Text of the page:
by Chuck Sharman
On April 17, 2023, Democratic lawmakers in both chambers of Pennsylvania’s General Assembly filed bills to repeal the state’s death penalty. HB999 was introduced in the House and SB600 in the senate two months and one day after Gov. Josh Shapiro (D) – a onetime supporter of capital punishment – vowed to continue the moratorium on executions maintained for eight years by his predecessor, former Gov. Tom Wolf (D).
There have been 11 exonerations of condemned state prisoners since 1973, including five just since 2019. The last person killed by the state was Gary Heidnik in 1999, when he took a lethal injection for raping, torturing and killing six women in a pit dug in his Philadelphia basement. Of the 101 men remaining on the state’s death row – there are no women – the average age is over 53; 30 of them are 60 or over.
A task force commissioned by the General Assembly in 2012 took six years to release its findings that prisoners who are mentally ill or intellectually disabled should be disqualified from the death penalty. It also recommended funding a state capital defender office. [See: PLN, Dec. 2018, p.32.]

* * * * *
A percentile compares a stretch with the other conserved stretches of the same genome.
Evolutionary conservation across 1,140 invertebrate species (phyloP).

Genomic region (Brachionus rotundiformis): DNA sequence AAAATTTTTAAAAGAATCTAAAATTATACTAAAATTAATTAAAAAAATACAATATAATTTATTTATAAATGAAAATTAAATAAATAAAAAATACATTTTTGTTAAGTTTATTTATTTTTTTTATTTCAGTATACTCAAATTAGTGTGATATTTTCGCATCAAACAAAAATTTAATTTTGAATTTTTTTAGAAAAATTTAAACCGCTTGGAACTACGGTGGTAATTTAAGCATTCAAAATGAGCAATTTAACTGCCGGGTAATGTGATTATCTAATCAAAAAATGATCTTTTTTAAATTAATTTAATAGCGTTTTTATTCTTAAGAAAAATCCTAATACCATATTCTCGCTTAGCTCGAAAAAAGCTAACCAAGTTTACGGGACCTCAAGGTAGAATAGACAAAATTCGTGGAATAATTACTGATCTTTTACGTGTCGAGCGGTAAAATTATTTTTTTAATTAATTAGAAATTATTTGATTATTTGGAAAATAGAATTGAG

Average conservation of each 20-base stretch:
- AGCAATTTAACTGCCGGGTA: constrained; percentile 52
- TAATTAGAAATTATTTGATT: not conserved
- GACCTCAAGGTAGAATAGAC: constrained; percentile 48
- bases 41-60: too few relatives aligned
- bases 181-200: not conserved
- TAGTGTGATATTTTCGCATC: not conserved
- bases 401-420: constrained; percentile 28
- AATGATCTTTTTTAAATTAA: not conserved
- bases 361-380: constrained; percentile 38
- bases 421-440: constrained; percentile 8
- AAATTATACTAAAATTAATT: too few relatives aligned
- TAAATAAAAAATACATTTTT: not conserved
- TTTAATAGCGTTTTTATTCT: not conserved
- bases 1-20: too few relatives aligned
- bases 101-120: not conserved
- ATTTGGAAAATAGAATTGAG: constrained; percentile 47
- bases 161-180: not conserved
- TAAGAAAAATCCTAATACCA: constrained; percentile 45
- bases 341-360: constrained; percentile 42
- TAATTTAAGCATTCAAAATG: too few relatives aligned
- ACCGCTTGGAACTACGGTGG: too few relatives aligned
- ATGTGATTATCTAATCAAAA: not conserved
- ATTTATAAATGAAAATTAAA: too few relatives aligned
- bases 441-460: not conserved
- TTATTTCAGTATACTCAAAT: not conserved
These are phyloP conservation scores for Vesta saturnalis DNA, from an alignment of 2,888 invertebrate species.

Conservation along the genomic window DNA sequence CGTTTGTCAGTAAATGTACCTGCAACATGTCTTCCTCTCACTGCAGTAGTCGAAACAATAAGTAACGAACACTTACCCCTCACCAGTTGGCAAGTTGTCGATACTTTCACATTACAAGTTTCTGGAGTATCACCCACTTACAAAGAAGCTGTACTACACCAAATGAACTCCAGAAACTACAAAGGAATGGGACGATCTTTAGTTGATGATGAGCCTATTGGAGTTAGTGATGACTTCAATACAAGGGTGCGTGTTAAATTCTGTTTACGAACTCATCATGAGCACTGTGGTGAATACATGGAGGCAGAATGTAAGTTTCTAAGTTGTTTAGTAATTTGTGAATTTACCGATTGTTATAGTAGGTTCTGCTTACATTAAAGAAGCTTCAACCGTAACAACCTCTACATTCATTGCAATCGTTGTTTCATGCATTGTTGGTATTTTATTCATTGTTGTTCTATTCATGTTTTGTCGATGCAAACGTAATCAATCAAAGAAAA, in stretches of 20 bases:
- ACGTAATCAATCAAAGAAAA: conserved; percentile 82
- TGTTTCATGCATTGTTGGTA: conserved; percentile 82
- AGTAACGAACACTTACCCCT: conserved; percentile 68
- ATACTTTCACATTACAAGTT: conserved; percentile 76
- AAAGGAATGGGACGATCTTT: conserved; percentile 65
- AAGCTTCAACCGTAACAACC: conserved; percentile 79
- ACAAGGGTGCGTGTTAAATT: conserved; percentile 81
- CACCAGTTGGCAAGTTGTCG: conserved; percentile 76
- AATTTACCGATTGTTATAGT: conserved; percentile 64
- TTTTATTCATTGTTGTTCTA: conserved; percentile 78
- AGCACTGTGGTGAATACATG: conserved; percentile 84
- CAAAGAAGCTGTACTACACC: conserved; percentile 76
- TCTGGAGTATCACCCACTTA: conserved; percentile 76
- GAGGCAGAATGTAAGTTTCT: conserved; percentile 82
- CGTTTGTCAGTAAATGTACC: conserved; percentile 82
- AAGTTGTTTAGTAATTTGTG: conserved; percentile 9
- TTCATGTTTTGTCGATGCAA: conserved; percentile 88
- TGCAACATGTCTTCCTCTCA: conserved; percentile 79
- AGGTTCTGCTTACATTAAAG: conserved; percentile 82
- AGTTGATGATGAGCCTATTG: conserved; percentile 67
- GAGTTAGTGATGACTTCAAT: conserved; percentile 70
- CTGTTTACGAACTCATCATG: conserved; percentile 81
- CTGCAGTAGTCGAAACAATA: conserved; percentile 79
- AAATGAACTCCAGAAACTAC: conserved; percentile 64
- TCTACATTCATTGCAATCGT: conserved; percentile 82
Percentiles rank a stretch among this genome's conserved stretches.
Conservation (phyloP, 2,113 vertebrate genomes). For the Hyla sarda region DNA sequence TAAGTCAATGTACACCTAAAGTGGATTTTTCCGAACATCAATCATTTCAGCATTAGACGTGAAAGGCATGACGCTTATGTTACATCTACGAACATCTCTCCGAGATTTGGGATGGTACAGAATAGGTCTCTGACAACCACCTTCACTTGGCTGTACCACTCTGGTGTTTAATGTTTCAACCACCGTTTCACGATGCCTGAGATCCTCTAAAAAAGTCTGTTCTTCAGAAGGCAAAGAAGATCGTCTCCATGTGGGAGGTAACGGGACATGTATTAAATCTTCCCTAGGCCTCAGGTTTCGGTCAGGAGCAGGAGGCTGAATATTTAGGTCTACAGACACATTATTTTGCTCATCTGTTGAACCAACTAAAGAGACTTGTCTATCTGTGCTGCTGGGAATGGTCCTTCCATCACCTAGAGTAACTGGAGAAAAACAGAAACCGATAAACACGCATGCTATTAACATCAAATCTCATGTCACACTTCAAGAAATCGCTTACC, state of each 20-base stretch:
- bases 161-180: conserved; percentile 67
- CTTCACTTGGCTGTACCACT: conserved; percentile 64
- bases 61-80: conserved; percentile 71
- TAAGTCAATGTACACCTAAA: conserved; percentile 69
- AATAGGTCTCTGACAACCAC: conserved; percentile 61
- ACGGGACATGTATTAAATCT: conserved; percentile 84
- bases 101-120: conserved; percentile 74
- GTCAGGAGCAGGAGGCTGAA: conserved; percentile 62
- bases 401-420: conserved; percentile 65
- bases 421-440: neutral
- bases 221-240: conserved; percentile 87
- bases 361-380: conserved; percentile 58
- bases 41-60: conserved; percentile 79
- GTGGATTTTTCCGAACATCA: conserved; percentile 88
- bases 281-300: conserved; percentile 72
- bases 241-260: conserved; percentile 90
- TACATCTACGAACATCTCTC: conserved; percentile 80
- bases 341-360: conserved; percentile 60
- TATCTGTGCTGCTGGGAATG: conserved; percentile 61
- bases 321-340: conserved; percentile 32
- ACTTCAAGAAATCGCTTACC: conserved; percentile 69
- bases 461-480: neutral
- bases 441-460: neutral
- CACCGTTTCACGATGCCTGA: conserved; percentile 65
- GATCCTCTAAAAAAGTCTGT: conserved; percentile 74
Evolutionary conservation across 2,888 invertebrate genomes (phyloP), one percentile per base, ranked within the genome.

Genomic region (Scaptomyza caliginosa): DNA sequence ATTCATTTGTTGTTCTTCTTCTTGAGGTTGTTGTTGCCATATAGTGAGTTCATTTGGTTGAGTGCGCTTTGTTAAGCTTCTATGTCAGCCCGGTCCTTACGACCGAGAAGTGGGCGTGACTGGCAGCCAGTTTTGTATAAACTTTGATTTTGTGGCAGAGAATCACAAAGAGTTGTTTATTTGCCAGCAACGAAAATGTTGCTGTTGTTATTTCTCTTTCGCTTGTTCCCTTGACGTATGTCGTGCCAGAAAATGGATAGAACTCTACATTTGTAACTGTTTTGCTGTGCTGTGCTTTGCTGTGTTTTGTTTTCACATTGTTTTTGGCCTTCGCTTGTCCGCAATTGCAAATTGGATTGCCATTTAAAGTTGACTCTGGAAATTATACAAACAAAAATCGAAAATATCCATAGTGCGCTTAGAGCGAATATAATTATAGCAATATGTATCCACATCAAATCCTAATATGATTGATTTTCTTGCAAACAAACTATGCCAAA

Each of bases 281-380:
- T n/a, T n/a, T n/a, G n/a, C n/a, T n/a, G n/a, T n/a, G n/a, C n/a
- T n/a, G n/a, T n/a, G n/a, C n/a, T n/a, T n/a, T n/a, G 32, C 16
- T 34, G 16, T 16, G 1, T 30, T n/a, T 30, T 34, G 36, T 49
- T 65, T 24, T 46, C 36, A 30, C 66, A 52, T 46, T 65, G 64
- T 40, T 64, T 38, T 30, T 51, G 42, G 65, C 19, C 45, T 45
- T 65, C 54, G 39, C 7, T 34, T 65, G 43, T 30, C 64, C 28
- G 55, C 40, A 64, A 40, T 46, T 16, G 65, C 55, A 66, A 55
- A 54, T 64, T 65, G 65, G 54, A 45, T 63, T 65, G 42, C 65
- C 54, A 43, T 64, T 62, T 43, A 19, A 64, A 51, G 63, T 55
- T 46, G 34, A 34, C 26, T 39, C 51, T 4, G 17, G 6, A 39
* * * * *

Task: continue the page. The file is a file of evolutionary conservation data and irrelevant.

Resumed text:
However, state lawmakers never replenished the $500,000 fund set up for capital defenses in 2019. The state chapter of the American Civil Liberties Union said the state “consistently ranked at the bottom for indigent defense.”
Shapiro’s execution moratorium, like Wolf’s, was accomplished by executive order, so it could be undone by the next governor. Former Gov. Tom Ridge (R) was in office when the state last killed a prisoner; two Republicans and two Democrats followed him before Shapiro took office in January 2023.
To make the moratorium permanent, House bill was introduced by Rep. Christopher Rabb (D-Philadelphia), who said that the state’s current system “doesn’t serve anyone in terms of preventing crime in our commonwealth and leaves the door wide open for innocent people to be put to death for crimes they did not commit.”
The Senate legislation, brought by Sen. Katie Muth (D-Royersford), also pointed to “incredible risks and irreparable injustices of having the death penalty.”
“Of the 408 Pennsylvania prisoners sentenced to death between 1978 and 2015, 169 were resentenced to life, 16 were resentenced to a term of years, and 11 were exonerated,” the text read. “Therefore, the state has not only freed nearly four times the number of people it has executed in recent decades, there is a risk of executing an innocent person every time we have an execution as long as the death penalty remains on the books.”
Additional sources: AP News, Pennsylvania Capital-Star
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